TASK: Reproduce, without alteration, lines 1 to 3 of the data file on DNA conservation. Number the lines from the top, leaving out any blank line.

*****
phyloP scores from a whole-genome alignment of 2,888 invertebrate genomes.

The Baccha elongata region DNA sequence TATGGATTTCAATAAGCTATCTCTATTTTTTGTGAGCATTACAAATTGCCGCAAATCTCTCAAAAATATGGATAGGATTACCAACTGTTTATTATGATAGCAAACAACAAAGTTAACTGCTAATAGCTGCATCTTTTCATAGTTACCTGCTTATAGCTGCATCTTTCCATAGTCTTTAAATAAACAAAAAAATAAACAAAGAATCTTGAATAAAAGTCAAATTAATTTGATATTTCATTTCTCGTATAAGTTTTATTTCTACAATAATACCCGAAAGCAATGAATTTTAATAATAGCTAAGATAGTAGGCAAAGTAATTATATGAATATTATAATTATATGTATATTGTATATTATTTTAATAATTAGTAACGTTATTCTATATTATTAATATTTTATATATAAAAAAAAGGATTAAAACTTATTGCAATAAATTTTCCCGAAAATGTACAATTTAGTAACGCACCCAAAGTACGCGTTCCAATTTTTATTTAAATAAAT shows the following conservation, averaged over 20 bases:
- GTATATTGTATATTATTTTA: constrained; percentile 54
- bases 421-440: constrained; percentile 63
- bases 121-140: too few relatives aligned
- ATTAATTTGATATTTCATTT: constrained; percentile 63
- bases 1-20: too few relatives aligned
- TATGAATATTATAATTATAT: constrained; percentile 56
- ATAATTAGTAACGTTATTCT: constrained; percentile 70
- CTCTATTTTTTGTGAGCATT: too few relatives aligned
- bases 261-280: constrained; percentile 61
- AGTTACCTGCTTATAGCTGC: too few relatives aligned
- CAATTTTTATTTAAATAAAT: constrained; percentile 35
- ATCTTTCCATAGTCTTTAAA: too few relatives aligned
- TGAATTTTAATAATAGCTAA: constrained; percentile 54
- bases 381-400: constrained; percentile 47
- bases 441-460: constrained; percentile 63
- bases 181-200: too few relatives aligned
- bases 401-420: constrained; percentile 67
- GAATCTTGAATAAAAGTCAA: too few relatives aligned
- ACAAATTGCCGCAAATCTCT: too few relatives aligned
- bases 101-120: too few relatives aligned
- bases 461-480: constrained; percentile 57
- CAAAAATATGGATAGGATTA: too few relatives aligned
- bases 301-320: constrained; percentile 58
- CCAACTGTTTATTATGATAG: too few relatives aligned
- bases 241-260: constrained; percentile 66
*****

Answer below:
phyloP scores from a whole-genome alignment of 2,888 invertebrate genomes.

The Baccha elongata region DNA sequence TATGGATTTCAATAAGCTATCTCTATTTTTTGTGAGCATTACAAATTGCCGCAAATCTCTCAAAAATATGGATAGGATTACCAACTGTTTATTATGATAGCAAACAACAAAGTTAACTGCTAATAGCTGCATCTTTTCATAGTTACCTGCTTATAGCTGCATCTTTCCATAGTCTTTAAATAAACAAAAAAATAAACAAAGAATCTTGAATAAAAGTCAAATTAATTTGATATTTCATTTCTCGTATAAGTTTTATTTCTACAATAATACCCGAAAGCAATGAATTTTAATAATAGCTAAGATAGTAGGCAAAGTAATTATATGAATATTATAATTATATGTATATTGTATATTATTTTAATAATTAGTAACGTTATTCTATATTATTAATATTTTATATATAAAAAAAAGGATTAAAACTTATTGCAATAAATTTTCCCGAAAATGTACAATTTAGTAACGCACCCAAAGTACGCGTTCCAATTTTTATTTAAATAAAT shows the following conservation, averaged over 20 bases:
- GTATATTGTATATTATTTTA: constrained; percentile 54